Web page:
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Antonya Nelson: “Literally”

Click here to read the story in its entirety on The New Yorker webpage. Antonya Nelson’s “Literally” was originally published in the December 3, 2012 issue of The New Yorker.

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I am hit-and-miss with Antonya Nelson. On the one hand, from her various successes, I recognize that she is an exceptional short story writer, skilled in structure and tone, and I respect her and am always interested in her next short story; on the other hand, a good portion of her stories — this one included — leave me scratching my head, a bit disappointed but, knowing she’s good, unsure whether it’s just me. Often, after thinking about them for a while, rereading them, and finally writing about them, something comes out of it all and I’m impressed. That also happened with this story, though I’m not quite all the way there yet.

This story revolves around one day in the life of a family of three, their housekeeper, and the housekeeper’s son. Richard is the father, and throughout the day he’ll compare his failures to his deceased wife’s knack for following through with everything, for getting everything right in a world that can go so wrong. His daughter, Suzanne, is a high-strung perfectionist like her mother; she gets the opening line in the story: “‘She’s always late!’ the sixteen-year-old sobbed.” His son, Danny, is eleven and is best friends with the housekeeper’s son, Isaac. Bonita is the housekeeper who, despite three decades in Houston, does not communicate well in English. No one knows if she arrived legally, but all of her children were born in the United States.

The day is a terrible day, “[e]ven though nothing exactly bad happened,” as Danny says at the end. It starts out with Suzanne stressed about getting to her private school, which she helps pay for, on time. Bonita finally arrives, and it’s obvious it’s been a stressful morning for her as well. Isaac will not be going to school that day because he’s having what may be an anxiety attack. Isaac’s father was abusive, and Richard’s wife had helped Bonita change the locks, get a divorce, and secure a restraining order, but all of this doesn’t stop the terror. Furthermore, that may only be a fraction of any reason Isaac suffers some days. Richard allows Danny to stay home with Isaac, and then he himself goes off to work.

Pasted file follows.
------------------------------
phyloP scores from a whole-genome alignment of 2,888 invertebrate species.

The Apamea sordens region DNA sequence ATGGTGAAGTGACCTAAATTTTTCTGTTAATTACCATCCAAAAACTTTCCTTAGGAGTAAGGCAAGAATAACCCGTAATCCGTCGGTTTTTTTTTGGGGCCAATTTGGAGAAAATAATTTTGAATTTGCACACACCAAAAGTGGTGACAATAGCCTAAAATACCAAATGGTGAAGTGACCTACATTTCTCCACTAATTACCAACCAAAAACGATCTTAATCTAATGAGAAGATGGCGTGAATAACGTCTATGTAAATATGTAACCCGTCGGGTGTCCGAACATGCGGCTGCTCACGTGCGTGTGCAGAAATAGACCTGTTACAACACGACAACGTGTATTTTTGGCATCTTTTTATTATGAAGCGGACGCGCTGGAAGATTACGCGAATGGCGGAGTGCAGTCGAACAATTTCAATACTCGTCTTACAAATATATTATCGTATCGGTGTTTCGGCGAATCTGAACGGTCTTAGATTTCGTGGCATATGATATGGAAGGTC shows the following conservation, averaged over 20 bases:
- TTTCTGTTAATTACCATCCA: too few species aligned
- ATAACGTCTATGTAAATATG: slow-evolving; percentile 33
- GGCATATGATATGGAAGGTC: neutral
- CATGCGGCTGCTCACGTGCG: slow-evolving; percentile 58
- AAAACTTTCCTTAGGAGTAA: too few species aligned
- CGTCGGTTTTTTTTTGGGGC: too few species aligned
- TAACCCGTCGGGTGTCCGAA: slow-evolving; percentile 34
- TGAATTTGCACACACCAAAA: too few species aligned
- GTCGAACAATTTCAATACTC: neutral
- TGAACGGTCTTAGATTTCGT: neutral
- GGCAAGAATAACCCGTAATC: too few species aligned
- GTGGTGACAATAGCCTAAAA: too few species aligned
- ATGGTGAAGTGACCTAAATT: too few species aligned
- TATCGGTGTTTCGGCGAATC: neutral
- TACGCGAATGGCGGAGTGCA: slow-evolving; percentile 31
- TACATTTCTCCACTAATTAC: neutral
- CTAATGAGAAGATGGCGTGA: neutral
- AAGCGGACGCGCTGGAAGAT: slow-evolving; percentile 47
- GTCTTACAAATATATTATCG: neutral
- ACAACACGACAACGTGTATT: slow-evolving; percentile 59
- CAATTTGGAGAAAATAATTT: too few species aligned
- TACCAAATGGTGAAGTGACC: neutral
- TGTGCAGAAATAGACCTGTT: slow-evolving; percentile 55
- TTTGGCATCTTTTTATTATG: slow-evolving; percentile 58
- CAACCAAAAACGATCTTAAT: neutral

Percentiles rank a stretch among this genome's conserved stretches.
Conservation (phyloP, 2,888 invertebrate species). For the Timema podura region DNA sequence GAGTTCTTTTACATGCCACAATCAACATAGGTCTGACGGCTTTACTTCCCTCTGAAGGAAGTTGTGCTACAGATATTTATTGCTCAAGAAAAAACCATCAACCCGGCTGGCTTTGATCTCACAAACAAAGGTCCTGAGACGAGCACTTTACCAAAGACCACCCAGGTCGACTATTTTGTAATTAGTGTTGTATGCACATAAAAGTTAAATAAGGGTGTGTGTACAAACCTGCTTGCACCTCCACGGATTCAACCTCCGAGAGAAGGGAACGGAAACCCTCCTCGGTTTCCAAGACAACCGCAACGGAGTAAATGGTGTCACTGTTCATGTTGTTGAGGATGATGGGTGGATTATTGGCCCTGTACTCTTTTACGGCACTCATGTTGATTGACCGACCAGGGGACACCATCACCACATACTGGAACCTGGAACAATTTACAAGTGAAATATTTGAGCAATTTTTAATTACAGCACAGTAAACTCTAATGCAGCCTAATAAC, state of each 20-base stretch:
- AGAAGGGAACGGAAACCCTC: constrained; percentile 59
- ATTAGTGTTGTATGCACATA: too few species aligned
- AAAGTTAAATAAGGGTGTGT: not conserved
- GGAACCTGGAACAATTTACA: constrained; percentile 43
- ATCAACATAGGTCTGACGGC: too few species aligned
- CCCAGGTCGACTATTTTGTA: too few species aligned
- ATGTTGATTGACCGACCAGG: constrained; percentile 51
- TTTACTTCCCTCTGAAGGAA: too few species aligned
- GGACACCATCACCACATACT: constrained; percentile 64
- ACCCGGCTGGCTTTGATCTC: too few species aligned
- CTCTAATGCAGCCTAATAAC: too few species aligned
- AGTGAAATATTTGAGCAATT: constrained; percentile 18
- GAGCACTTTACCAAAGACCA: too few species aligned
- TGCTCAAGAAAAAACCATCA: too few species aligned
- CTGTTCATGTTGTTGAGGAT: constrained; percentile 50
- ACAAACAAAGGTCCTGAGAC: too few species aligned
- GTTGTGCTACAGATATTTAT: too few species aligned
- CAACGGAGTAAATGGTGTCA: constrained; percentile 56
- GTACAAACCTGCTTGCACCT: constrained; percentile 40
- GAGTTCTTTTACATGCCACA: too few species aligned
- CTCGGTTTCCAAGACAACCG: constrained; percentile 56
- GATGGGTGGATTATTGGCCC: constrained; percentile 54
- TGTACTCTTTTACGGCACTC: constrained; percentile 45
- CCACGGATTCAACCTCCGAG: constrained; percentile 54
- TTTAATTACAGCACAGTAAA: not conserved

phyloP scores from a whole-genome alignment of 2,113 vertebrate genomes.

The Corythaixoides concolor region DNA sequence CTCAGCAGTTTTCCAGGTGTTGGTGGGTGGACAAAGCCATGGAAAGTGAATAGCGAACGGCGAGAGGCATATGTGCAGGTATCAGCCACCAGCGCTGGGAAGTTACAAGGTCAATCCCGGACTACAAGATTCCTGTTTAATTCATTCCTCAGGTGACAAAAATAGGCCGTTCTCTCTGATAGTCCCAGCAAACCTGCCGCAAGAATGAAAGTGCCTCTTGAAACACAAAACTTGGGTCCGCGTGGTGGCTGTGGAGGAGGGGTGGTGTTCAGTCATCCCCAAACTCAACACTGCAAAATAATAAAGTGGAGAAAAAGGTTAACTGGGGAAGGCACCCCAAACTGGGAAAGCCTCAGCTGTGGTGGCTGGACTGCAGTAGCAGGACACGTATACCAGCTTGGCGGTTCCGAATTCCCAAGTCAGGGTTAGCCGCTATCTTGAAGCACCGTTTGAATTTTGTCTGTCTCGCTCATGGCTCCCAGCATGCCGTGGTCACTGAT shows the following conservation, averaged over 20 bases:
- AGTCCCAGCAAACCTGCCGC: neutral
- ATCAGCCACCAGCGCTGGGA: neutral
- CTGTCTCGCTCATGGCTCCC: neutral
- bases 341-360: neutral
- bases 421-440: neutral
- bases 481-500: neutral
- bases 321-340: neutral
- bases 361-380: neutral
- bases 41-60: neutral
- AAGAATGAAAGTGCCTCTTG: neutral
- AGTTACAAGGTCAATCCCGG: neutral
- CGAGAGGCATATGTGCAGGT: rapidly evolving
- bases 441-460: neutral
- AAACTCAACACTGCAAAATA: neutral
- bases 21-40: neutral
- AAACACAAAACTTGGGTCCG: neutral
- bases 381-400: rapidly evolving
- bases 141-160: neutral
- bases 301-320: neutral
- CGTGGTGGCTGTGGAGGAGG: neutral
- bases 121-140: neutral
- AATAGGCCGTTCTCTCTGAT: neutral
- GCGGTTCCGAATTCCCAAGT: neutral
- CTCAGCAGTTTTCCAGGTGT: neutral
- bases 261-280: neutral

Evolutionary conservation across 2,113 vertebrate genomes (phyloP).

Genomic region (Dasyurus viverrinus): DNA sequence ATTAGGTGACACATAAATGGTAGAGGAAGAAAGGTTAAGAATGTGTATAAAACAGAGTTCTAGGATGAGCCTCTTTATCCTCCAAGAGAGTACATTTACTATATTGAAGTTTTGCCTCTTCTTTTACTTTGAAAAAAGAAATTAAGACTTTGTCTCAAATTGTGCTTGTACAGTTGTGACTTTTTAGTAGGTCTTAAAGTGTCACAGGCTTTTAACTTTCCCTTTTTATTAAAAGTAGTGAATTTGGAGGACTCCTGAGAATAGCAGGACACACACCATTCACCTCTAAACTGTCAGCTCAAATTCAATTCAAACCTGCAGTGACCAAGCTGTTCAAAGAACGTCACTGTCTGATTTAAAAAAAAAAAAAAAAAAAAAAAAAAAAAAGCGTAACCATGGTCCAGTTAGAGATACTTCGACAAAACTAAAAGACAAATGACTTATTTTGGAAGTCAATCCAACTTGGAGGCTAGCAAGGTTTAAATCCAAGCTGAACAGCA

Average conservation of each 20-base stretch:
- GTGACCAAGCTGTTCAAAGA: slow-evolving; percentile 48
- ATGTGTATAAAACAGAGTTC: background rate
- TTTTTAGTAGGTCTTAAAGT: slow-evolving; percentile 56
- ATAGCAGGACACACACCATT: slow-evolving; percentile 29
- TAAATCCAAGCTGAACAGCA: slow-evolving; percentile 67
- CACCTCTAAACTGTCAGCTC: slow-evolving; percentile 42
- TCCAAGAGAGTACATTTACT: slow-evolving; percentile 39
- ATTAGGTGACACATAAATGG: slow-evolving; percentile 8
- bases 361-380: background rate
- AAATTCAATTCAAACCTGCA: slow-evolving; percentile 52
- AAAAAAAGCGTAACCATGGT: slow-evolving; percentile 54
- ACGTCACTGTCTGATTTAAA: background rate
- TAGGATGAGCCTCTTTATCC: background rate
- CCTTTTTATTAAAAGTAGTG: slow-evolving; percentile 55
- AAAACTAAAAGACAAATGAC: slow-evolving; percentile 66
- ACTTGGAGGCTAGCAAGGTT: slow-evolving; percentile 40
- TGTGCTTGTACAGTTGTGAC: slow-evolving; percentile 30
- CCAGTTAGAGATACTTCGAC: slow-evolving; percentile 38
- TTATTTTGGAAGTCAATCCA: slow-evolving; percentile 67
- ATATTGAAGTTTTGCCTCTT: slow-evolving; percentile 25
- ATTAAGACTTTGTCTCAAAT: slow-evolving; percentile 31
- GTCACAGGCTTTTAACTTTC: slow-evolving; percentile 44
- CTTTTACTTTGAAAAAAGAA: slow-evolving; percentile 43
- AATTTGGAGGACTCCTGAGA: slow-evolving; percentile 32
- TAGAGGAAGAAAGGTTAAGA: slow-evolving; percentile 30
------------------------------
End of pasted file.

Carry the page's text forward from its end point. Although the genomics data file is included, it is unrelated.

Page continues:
He’s not there for long before there’s a “credible” bomb threat, though it turns out there is no bomb. Soon after this is over, he receives a frantic call from Bonita saying that Danny and Isaac have gone. He quickly leaves work and they go to search for the boys.

As was stated above, nothing particularly terrible happens on this day, but the potential is constantly present, like the ghost of Richard’s wife who, after her car wreck, seems to have left them all deficient and searching. It’s almost a wasted day, in some sense: Richard goes to work but gets nothing done due to the bomb threat and the fact his child has left home. It’s doubtful in any of that time that Bonita got anything done, and when they finally find the boys she doesn’t come back to work. Suzanne herself leaves her after-school job after “an anxious hour at the Dairy Queen counter” when she cannot find her cell phone.

It’s a terrible day, but nothing terrible happens. We get the sense that most days are terrible days now that the wife, mother, and compassionate employer has left the family — and in the end we’re left wondering if she left them on a silly whim. It’s an excellent ending because we also get the sense that all of the terrible things we’re expected to happen are still right on the horizon.